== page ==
Scientists Find Evidence of ‘Supermassive Black Hole’ at the Core of our Galaxy

Researchers have discovered evidence that confirms the existence of black holes | new images show clouds of gas circling a potential black hole in the center of the Milky Way

Scientists Find Evidence of ‘Supermassive Black Hole’ at the Core of our Galaxy

Scientists have long theorized that most galaxies, including our Milky Way, have a supermassive black hole at their center.

However, they had been unable to find that elusive cosmic proof to confirm their long-held belief; well, not until the European Southern Observatory’s supersensitive GRAVITY instrument on the VLT (Very Large Telescope) provided the images and data that had been dodging them all these years.

The VLT, which is world’s most advanced optical telescope, is strategically located at the Paranal Observatory in the Atacama desert in Chile.

The research paper entitled “Detection of Orbital Motions Near the Last Stable Circular Orbit of the Massive Black Hole SgrA*” was published in the journal Astronomy & Astrophysics on October 31.

The findings not only prove a point for the scientists but also substantiates Albert Einstein’s theory of relativity and cosmological evolution, as well as his conviction that Blackholes did exist.

In their attempt to measure the effects of gravity on an object passing close to a black hole, scientists trained the VLT on a small star called S2, situated 26,000 lightyears away.

“This always was one of our dream projects but we did not dare to hope that it would become possible so soon,” said study lead Reinhard Genzel of the Max Planck Institute for Extraterrestrial Physics (MPE) in Garching, Germany.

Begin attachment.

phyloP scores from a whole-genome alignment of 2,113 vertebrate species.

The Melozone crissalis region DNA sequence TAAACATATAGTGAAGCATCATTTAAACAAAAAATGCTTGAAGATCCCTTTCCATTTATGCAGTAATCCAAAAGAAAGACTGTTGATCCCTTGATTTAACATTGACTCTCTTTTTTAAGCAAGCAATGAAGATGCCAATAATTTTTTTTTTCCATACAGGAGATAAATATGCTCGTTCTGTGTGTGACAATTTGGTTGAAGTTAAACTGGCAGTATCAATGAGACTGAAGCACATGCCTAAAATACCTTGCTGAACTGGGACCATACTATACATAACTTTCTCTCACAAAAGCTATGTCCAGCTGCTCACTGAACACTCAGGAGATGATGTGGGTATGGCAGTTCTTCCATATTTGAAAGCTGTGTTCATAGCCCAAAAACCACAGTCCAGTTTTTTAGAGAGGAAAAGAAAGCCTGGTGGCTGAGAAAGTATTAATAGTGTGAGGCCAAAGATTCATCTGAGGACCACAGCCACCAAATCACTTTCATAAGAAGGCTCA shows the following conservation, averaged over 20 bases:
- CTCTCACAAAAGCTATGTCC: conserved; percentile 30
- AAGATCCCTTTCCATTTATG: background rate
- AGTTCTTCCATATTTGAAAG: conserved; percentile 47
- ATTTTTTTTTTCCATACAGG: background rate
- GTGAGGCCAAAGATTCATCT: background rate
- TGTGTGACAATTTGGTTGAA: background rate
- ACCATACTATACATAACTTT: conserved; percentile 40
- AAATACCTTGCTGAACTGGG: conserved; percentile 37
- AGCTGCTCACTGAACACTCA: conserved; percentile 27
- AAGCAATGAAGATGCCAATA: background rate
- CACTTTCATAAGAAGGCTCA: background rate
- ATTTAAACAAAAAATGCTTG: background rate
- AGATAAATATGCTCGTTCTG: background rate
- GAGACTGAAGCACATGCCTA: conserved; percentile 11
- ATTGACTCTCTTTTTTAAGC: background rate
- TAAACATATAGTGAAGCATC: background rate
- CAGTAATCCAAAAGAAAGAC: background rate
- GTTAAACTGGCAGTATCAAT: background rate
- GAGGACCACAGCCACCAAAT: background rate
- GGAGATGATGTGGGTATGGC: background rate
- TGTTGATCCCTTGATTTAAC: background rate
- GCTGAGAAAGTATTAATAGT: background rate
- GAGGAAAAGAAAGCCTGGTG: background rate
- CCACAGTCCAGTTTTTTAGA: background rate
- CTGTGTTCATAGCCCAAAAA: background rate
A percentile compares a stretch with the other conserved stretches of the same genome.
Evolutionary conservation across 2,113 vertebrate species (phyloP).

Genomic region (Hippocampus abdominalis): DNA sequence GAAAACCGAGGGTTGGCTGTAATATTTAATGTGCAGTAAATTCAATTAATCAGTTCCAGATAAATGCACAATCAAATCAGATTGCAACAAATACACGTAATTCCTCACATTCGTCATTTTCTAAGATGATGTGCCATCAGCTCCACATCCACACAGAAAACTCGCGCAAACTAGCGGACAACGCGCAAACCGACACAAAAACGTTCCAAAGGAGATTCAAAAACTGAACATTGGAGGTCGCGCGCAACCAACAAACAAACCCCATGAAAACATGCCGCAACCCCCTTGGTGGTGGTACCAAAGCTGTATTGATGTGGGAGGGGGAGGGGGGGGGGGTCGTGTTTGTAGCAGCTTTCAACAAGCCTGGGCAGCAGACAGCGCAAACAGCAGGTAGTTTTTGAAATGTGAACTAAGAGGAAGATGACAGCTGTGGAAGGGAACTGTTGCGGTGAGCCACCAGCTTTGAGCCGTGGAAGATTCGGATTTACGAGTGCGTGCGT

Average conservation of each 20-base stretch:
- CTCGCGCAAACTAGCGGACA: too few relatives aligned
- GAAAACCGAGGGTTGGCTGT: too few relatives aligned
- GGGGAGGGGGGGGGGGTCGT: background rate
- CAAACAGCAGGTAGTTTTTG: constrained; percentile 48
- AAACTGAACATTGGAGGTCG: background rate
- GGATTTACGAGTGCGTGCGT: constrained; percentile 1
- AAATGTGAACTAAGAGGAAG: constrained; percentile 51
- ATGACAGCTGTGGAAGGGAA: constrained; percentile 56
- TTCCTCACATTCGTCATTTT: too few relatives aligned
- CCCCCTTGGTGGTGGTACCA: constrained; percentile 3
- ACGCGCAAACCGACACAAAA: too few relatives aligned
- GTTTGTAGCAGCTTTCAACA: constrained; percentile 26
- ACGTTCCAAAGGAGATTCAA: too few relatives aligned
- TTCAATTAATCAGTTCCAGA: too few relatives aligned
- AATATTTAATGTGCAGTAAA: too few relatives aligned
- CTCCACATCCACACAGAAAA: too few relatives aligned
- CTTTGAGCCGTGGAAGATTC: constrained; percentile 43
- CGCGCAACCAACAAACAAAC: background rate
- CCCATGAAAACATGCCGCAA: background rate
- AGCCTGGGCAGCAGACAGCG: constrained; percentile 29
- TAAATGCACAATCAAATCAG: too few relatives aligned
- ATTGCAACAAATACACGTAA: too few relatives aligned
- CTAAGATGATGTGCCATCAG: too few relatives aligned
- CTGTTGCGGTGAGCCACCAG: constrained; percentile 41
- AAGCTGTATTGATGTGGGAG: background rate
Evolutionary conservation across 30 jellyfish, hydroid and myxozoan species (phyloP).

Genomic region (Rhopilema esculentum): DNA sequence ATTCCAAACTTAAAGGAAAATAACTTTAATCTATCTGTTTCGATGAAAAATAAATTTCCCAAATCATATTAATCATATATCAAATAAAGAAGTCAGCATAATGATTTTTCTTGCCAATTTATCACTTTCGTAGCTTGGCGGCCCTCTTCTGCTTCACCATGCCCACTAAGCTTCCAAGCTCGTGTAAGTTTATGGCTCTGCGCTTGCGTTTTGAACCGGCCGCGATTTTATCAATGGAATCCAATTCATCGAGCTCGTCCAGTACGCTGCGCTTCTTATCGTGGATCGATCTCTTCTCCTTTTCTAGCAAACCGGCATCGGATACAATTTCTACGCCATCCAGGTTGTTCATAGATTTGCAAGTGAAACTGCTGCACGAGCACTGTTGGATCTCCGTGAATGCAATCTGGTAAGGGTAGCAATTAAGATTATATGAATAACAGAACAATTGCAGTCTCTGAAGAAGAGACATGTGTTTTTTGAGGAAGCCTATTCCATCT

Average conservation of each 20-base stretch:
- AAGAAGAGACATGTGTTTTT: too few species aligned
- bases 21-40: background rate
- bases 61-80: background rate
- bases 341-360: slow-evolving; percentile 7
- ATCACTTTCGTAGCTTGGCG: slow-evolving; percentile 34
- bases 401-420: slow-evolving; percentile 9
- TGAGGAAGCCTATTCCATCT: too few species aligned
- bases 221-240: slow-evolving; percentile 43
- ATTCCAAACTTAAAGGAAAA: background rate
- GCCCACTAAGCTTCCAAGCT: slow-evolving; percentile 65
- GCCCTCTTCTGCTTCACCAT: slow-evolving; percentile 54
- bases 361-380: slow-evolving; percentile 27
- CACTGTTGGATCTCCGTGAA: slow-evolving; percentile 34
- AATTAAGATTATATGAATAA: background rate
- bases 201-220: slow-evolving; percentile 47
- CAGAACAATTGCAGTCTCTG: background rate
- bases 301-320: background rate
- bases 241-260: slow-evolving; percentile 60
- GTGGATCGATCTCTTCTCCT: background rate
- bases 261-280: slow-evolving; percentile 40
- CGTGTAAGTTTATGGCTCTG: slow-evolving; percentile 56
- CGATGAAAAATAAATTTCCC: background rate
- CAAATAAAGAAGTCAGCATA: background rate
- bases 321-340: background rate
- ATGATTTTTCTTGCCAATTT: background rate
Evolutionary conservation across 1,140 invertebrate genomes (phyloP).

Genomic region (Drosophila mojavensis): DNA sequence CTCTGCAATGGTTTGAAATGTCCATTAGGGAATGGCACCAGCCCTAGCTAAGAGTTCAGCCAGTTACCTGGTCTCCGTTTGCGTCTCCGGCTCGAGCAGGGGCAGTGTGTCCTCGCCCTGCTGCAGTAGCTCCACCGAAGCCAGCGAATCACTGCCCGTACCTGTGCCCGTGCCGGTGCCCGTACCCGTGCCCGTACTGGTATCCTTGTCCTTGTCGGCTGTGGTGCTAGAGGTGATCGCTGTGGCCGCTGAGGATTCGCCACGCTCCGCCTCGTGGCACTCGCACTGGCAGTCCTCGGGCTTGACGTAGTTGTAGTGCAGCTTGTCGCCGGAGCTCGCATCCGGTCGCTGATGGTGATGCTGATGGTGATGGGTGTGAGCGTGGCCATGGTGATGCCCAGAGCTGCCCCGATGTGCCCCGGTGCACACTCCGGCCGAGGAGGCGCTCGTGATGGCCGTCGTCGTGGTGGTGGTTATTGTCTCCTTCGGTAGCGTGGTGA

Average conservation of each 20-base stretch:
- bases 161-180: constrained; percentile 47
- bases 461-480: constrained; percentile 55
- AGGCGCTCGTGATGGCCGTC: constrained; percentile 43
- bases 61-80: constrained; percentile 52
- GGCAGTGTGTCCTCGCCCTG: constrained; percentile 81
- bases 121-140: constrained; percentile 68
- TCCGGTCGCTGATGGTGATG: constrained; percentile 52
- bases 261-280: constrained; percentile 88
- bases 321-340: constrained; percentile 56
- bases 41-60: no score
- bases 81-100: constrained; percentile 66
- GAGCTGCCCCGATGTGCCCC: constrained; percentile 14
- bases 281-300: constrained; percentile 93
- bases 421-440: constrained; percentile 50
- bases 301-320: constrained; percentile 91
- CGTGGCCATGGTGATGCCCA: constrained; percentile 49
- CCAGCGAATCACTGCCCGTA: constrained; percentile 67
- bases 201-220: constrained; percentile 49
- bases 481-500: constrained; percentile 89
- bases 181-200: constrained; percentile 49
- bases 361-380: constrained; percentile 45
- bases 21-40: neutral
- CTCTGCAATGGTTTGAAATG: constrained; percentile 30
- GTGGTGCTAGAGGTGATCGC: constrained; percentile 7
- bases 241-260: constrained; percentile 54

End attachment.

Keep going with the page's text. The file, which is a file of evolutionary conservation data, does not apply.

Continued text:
He went on to add that the result was “a resounding confirmation of the massive black hole paradigm.”

S2 was the ideal choice for the research team for the simple reason that it comes precariously close to Sagittarius A*’s gravity well once every sixteen years as it orbits this compact object – believed to be a black hole – at the heart of the Milky Way, packing a gravitational pull of 4 million suns it has sucked into its bottomless depths.

As S2 was due to pass Sagittarius A* this year, the researchers formed two teams to track it as it zipped past the hungry monster at speeds of 3,000 miles per second.

“We were closely monitoring S2, and of course we always keep an eye on Sagittarius A*., Oliver Pfuhl, a scientist at the MPE, said in a statement.

“During our observations, we were lucky enough to notice three bright flares from around the black hole — it was a lucky coincidence!”, added Pfuhl.

These flares that Pfuhl was talking about were the result of swirling masses of gas circling the Sagittarius A*’s event horizon at about 30 percent of the speed of light, fast enough to generate three powerful flashes of radiation from the clouds.

The researchers also noted that the gas clumps took around 45 minutes to circle the 150- million-mile circumference of the event horizon – the point of no return if you will.

“It’s mind-boggling to actually witness material orbiting a massive black hole at 30% of the speed of light,” Pfuhl said.

“GRAVITY’s tremendous sensitivity has allowed us to observe the accretion processes in real time in unprecedented detail,” he said.

Although not part of the study, Dr. Josephine Peters – an astrophysicist at the University of Oxford – told Business Insider that “astronomers have observed material as close as you can get to a black hole without being consumed by it.”

‘Even though [Sagittarius A*] is our closest supermassive black hole, it is still incredibly mysterious,” she said., adding that the discovery “marks the beginning of understanding more about our nearby astronomical monster.”

Studying radio maps of powerful jet sources, researchers at the University of Hertfordshire in the UK have also “found signs that would usually be present when looking at black holes that are closely orbiting each other,” reported the Financial Express last week.

“Before black holes merge they form a binary black hole, where the two black holes orbit around each other, ” said the Financial Express article.

“We have studied the jets in different conditions for a long time with computer simulations,” said Martin Krause who belongs to the University of Hertfordshire.

“In this first systematic comparison to high-resolution radio maps of the most powerful radio sources, we were astonished to find signatures that were compatible with jet precession in three quarters of the sources,” he added.

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